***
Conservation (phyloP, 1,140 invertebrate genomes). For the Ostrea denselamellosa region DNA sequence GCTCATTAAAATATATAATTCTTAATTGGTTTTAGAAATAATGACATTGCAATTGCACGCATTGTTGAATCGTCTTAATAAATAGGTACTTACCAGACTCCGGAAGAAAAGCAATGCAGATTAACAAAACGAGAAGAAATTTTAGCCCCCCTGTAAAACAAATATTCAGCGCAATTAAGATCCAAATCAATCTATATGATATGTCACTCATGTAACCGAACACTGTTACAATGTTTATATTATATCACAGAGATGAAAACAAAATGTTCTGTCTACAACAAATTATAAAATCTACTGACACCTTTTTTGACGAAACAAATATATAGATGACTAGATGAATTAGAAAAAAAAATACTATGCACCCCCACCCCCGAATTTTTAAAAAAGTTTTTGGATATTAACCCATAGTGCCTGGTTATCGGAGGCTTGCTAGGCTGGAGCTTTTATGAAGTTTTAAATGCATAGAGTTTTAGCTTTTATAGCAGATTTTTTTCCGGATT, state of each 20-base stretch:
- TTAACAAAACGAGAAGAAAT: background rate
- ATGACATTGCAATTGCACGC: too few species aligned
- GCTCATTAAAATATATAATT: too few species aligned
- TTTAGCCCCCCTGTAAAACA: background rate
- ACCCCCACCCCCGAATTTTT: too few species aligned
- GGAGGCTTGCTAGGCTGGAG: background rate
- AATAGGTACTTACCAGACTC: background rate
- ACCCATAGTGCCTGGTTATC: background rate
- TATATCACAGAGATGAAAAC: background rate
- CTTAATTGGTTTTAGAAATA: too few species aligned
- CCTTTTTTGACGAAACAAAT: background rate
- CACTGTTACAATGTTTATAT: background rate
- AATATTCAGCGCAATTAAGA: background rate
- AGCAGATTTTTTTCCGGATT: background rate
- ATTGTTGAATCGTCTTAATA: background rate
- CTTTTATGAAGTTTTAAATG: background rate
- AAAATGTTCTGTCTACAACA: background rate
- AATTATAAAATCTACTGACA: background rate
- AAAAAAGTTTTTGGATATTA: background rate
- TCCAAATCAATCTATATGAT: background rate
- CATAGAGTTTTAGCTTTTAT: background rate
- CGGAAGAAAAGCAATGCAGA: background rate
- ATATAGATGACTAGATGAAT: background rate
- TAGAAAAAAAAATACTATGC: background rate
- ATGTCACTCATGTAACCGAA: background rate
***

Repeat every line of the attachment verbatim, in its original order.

Conservation (phyloP, 1,140 invertebrate genomes). For the Ostrea denselamellosa region DNA sequence GCTCATTAAAATATATAATTCTTAATTGGTTTTAGAAATAATGACATTGCAATTGCACGCATTGTTGAATCGTCTTAATAAATAGGTACTTACCAGACTCCGGAAGAAAAGCAATGCAGATTAACAAAACGAGAAGAAATTTTAGCCCCCCTGTAAAACAAATATTCAGCGCAATTAAGATCCAAATCAATCTATATGATATGTCACTCATGTAACCGAACACTGTTACAATGTTTATATTATATCACAGAGATGAAAACAAAATGTTCTGTCTACAACAAATTATAAAATCTACTGACACCTTTTTTGACGAAACAAATATATAGATGACTAGATGAATTAGAAAAAAAAATACTATGCACCCCCACCCCCGAATTTTTAAAAAAGTTTTTGGATATTAACCCATAGTGCCTGGTTATCGGAGGCTTGCTAGGCTGGAGCTTTTATGAAGTTTTAAATGCATAGAGTTTTAGCTTTTATAGCAGATTTTTTTCCGGATT, state of each 20-base stretch:
- TTAACAAAACGAGAAGAAAT: background rate
- ATGACATTGCAATTGCACGC: too few species aligned
- GCTCATTAAAATATATAATT: too few species aligned
- TTTAGCCCCCCTGTAAAACA: background rate
- ACCCCCACCCCCGAATTTTT: too few species aligned
- GGAGGCTTGCTAGGCTGGAG: background rate
- AATAGGTACTTACCAGACTC: background rate
- ACCCATAGTGCCTGGTTATC: background rate
- TATATCACAGAGATGAAAAC: background rate
- CTTAATTGGTTTTAGAAATA: too few species aligned
- CCTTTTTTGACGAAACAAAT: background rate
- CACTGTTACAATGTTTATAT: background rate
- AATATTCAGCGCAATTAAGA: background rate
- AGCAGATTTTTTTCCGGATT: background rate
- ATTGTTGAATCGTCTTAATA: background rate
- CTTTTATGAAGTTTTAAATG: background rate
- AAAATGTTCTGTCTACAACA: background rate
- AATTATAAAATCTACTGACA: background rate
- AAAAAAGTTTTTGGATATTA: background rate
- TCCAAATCAATCTATATGAT: background rate
- CATAGAGTTTTAGCTTTTAT: background rate
- CGGAAGAAAAGCAATGCAGA: background rate
- ATATAGATGACTAGATGAAT: background rate
- TAGAAAAAAAAATACTATGC: background rate
- ATGTCACTCATGTAACCGAA: background rate